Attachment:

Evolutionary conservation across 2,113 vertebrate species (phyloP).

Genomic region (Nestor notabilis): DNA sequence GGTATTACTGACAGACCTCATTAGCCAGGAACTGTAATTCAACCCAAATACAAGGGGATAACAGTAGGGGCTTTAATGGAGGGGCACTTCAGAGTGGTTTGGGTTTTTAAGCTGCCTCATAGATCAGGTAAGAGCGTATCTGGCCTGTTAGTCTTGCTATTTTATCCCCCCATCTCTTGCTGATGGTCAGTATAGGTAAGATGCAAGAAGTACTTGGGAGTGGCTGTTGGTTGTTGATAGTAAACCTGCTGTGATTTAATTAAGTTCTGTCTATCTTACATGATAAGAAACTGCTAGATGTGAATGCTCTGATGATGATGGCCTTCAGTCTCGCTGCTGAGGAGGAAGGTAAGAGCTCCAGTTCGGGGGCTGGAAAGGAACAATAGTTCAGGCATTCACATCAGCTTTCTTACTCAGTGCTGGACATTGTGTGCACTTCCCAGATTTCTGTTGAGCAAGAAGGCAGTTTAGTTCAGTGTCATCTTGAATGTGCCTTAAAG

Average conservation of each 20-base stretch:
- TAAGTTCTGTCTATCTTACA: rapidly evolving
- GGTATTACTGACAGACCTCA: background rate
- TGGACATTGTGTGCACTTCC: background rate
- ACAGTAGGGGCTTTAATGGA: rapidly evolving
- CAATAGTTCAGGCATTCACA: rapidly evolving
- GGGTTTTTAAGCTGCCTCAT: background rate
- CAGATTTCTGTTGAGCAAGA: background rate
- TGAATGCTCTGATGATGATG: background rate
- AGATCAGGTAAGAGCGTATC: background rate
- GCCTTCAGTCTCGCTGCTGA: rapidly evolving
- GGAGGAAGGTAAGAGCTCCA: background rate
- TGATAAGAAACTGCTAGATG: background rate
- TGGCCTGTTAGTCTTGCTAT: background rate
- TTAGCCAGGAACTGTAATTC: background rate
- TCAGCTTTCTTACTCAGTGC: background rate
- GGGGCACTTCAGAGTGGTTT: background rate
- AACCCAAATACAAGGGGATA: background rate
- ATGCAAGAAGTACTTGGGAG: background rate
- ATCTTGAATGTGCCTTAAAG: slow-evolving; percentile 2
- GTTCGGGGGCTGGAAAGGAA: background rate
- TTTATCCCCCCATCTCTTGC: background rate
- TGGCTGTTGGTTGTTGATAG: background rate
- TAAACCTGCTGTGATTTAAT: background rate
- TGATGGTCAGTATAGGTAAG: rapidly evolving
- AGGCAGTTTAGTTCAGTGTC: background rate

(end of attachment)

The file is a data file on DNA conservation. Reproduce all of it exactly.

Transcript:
Evolutionary conservation across 2,113 vertebrate species (phyloP).

Genomic region (Nestor notabilis): DNA sequence GGTATTACTGACAGACCTCATTAGCCAGGAACTGTAATTCAACCCAAATACAAGGGGATAACAGTAGGGGCTTTAATGGAGGGGCACTTCAGAGTGGTTTGGGTTTTTAAGCTGCCTCATAGATCAGGTAAGAGCGTATCTGGCCTGTTAGTCTTGCTATTTTATCCCCCCATCTCTTGCTGATGGTCAGTATAGGTAAGATGCAAGAAGTACTTGGGAGTGGCTGTTGGTTGTTGATAGTAAACCTGCTGTGATTTAATTAAGTTCTGTCTATCTTACATGATAAGAAACTGCTAGATGTGAATGCTCTGATGATGATGGCCTTCAGTCTCGCTGCTGAGGAGGAAGGTAAGAGCTCCAGTTCGGGGGCTGGAAAGGAACAATAGTTCAGGCATTCACATCAGCTTTCTTACTCAGTGCTGGACATTGTGTGCACTTCCCAGATTTCTGTTGAGCAAGAAGGCAGTTTAGTTCAGTGTCATCTTGAATGTGCCTTAAAG

Average conservation of each 20-base stretch:
- TAAGTTCTGTCTATCTTACA: rapidly evolving
- GGTATTACTGACAGACCTCA: background rate
- TGGACATTGTGTGCACTTCC: background rate
- ACAGTAGGGGCTTTAATGGA: rapidly evolving
- CAATAGTTCAGGCATTCACA: rapidly evolving
- GGGTTTTTAAGCTGCCTCAT: background rate
- CAGATTTCTGTTGAGCAAGA: background rate
- TGAATGCTCTGATGATGATG: background rate
- AGATCAGGTAAGAGCGTATC: background rate
- GCCTTCAGTCTCGCTGCTGA: rapidly evolving
- GGAGGAAGGTAAGAGCTCCA: background rate
- TGATAAGAAACTGCTAGATG: background rate
- TGGCCTGTTAGTCTTGCTAT: background rate
- TTAGCCAGGAACTGTAATTC: background rate
- TCAGCTTTCTTACTCAGTGC: background rate
- GGGGCACTTCAGAGTGGTTT: background rate
- AACCCAAATACAAGGGGATA: background rate
- ATGCAAGAAGTACTTGGGAG: background rate
- ATCTTGAATGTGCCTTAAAG: slow-evolving; percentile 2
- GTTCGGGGGCTGGAAAGGAA: background rate
- TTTATCCCCCCATCTCTTGC: background rate
- TGGCTGTTGGTTGTTGATAG: background rate
- TAAACCTGCTGTGATTTAAT: background rate
- TGATGGTCAGTATAGGTAAG: rapidly evolving
- AGGCAGTTTAGTTCAGTGTC: background rate